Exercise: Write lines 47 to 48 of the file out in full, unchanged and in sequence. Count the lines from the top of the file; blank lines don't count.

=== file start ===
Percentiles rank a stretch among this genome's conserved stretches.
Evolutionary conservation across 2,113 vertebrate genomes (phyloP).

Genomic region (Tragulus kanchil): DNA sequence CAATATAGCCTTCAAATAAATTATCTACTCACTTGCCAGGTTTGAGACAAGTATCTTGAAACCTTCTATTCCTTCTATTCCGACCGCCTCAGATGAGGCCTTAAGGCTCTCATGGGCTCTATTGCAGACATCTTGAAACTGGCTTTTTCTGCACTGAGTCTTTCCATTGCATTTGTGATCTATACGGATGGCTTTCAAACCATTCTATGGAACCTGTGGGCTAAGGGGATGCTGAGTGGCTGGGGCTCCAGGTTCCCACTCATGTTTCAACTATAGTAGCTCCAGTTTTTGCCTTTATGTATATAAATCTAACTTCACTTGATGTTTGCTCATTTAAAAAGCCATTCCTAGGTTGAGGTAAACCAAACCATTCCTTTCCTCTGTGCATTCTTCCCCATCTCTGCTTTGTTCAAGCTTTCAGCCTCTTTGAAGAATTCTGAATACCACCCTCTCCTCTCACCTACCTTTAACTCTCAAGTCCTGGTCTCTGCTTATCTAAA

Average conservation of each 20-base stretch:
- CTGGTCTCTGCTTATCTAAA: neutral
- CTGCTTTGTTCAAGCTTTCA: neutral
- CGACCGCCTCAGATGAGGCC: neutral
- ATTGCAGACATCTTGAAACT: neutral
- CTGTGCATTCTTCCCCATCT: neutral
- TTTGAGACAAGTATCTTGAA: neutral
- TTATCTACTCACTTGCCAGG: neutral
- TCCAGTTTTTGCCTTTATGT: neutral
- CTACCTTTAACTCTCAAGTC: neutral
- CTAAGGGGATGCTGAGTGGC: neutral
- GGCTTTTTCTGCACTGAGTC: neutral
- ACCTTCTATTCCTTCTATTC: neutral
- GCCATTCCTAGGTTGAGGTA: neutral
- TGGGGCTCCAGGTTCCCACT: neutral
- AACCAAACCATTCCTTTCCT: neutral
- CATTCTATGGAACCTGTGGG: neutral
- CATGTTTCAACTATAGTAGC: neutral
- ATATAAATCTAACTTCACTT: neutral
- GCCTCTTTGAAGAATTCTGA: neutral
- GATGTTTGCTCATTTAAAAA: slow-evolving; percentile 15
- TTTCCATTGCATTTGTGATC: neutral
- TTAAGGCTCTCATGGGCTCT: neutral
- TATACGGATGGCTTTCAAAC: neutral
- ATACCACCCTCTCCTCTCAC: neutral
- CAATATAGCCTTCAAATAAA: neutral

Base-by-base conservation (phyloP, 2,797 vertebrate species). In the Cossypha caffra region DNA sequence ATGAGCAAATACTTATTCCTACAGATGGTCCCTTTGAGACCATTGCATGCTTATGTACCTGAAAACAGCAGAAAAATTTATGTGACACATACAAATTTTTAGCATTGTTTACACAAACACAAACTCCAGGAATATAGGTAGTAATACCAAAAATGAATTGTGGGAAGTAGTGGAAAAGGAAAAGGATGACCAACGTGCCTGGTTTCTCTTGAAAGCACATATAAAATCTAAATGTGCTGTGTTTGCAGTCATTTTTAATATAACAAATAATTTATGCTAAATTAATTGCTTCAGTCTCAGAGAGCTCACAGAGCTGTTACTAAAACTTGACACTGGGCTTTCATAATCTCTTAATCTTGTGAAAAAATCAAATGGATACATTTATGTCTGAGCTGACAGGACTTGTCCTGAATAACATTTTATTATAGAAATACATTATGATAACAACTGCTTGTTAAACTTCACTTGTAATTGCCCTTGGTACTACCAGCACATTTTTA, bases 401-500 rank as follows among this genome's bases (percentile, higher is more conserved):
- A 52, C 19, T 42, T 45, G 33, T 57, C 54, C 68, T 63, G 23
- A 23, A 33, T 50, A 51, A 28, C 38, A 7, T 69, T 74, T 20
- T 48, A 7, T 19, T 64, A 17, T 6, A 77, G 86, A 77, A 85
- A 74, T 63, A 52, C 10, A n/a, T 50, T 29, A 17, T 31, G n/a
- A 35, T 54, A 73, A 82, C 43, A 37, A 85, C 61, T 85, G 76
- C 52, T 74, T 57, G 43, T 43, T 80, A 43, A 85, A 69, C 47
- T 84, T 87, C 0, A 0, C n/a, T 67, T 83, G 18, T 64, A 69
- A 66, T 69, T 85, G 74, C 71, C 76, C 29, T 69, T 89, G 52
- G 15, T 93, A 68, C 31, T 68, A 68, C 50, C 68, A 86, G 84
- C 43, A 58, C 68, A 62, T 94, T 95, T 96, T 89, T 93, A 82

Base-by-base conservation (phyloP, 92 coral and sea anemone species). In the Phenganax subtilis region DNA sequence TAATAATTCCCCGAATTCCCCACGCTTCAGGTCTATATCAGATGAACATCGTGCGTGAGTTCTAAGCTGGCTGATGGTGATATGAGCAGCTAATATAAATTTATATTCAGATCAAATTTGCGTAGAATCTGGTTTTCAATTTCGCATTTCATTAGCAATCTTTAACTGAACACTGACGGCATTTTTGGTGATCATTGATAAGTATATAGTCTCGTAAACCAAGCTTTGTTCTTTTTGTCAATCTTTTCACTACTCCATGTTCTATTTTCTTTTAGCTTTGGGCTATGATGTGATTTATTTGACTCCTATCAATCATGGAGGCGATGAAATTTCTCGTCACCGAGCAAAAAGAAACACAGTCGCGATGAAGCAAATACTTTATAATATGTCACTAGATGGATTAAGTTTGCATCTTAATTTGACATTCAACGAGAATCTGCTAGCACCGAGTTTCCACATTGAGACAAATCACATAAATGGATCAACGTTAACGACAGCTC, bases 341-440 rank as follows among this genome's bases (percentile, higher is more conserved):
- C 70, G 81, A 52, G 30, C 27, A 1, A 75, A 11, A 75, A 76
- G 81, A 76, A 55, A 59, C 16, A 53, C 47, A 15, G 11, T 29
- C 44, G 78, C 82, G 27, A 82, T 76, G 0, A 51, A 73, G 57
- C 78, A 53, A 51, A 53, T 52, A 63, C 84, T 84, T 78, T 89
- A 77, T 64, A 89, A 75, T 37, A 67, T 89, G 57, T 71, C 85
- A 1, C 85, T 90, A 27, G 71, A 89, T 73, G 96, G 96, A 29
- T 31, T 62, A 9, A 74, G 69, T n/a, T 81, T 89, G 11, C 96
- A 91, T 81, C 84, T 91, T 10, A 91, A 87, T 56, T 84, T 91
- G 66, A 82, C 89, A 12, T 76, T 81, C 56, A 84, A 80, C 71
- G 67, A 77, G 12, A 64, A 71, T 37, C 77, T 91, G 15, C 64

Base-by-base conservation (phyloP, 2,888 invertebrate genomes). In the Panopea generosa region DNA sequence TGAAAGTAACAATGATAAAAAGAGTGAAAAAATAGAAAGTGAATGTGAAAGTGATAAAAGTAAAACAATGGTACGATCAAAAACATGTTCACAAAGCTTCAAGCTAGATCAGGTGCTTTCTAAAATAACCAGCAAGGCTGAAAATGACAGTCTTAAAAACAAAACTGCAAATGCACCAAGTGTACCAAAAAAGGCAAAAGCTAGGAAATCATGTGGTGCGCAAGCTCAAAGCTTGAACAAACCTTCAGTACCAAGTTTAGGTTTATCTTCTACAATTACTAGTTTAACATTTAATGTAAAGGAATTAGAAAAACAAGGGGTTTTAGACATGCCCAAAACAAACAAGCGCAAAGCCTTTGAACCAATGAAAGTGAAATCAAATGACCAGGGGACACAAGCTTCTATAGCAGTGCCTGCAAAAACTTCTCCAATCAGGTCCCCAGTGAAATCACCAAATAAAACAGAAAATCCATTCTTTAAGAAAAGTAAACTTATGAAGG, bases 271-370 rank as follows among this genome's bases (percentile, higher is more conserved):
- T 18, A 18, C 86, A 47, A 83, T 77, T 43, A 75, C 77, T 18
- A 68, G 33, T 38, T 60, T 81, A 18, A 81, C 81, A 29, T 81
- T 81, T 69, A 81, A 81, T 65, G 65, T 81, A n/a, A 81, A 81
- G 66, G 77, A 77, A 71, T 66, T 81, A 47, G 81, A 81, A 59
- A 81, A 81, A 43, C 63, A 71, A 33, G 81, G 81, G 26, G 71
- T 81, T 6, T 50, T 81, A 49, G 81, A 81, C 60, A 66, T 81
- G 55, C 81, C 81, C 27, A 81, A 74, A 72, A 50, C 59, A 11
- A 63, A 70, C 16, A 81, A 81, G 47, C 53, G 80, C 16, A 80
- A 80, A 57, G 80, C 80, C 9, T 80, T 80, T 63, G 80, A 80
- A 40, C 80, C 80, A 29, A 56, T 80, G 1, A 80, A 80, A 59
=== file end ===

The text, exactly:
- A 1, C 85, T 90, A 27, G 71, A 89, T 73, G 96, G 96, A 29
- T 31, T 62, A 9, A 74, G 69, T n/a, T 81, T 89, G 11, C 96